Leveling up was a whole other beast. I wanted to make leveling up bizarre. Inspired by Final Fantasy X’s sphere grid, I wanted a really interesting way of putting skill points into the game. As the player kills enemies they earn credits to spend on buckets of skill points. A bucket may contain Dexterity Points, Agility Points, and so on. These points get spent on skills within different categories such as running or weapon power.
There were 300+ ability point buckets placed on this giant map. Each ability point bucket was hand-placed in a way that different paths allow for expert reach of different categories. If you head left you’re more likely to earn a lot of intelligence while you’ll earn a lot of dexterity going right.
I basically took a highlighter to a massive paper map and then started moving it to code. In the end I regretted starting on paper as it was not easy to assign so many buckets within code.
Finally, the skills. Each skill has to tie into the game very carefully. The points need to seem worth it, so I adopted a list of 16 different skills I wanted in the game. By the end of the game most nearly all of them were either replaced, modified, or flat out rejected. Skills really depend on what you need when you need it in the game. A skill like “lockpicking” is not going to be incredibly beneficial for a game with only 6 locked doors, and a perk like “survival” doesn’t really mean much to the player without a long-winded explanation. Here is the original list of skills:
Working with Jimp on artwork is always a lot of fun. I trust Jimp a lot with his artwork and creativity so when it came to this game I gave some very light interpretation of the script. I wanted it to be a happy, not-dark game with a few enemies and interesting world design based on blocks. He delivered quite nicely.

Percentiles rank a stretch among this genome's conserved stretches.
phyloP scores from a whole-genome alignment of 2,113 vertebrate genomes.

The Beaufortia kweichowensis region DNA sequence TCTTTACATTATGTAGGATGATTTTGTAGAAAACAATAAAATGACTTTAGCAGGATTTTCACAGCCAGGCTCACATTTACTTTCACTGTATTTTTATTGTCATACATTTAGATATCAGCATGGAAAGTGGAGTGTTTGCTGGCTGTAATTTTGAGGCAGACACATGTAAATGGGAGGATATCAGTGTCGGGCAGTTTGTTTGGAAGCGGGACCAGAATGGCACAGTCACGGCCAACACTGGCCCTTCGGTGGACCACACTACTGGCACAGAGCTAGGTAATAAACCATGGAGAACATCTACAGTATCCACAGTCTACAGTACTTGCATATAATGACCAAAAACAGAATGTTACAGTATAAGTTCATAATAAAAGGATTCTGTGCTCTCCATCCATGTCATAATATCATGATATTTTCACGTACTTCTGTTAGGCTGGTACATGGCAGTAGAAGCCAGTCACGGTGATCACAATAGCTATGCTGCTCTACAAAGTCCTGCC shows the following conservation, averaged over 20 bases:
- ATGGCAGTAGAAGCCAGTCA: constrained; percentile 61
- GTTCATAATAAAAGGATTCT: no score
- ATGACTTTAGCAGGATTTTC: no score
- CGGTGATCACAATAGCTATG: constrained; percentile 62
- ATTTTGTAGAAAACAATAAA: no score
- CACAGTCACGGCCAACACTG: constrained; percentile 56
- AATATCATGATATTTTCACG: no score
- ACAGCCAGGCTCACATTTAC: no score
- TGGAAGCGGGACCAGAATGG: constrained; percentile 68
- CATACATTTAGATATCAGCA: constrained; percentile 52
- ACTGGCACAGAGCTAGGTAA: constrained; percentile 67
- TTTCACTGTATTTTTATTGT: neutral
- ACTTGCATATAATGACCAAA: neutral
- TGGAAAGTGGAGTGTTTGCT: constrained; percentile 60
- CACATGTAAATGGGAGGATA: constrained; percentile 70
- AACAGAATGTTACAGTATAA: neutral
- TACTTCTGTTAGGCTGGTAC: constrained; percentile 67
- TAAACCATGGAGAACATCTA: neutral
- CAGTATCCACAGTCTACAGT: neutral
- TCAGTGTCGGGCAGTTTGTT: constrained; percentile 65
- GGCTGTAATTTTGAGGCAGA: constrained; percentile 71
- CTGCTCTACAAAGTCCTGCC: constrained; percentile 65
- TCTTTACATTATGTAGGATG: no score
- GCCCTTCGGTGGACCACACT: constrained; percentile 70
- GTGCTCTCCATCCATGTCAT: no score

I gave him a dimension of tile and he worked to fit that dimension. What this allowed me to do was easily create a surface in which the elephant could run and play on.
After much enemy, character, and UI testing, the game was complete. Granted this article was only a skim of the surface of the production process but overall it gives a glimpse of some of the work that went into the crucial parts of the game.
I think if there’s one thing I learned about from this project is that game size and game testing are exponential to each other. While it takes just a few minutes to add a new stage to the game it requires at least 3-4 go overs for at least an hour to make sure the level fits everywhere into the game. Multiply this by 45 levels and you’ll realize that this project is going to take a while. Something that started as a small little game suddenly became a huge timesink. Even things like rearranging the skill trees are a huge amount of time. A simple Dex bucket getting moved could mean the difference between higher jumping and feeble jumping for a few levels. It’s rather difficult to judge these things so simply but after a lot of effort it ends up working.
That’s it! I hope you enjoy(ed) Elephant Quest and the making of :).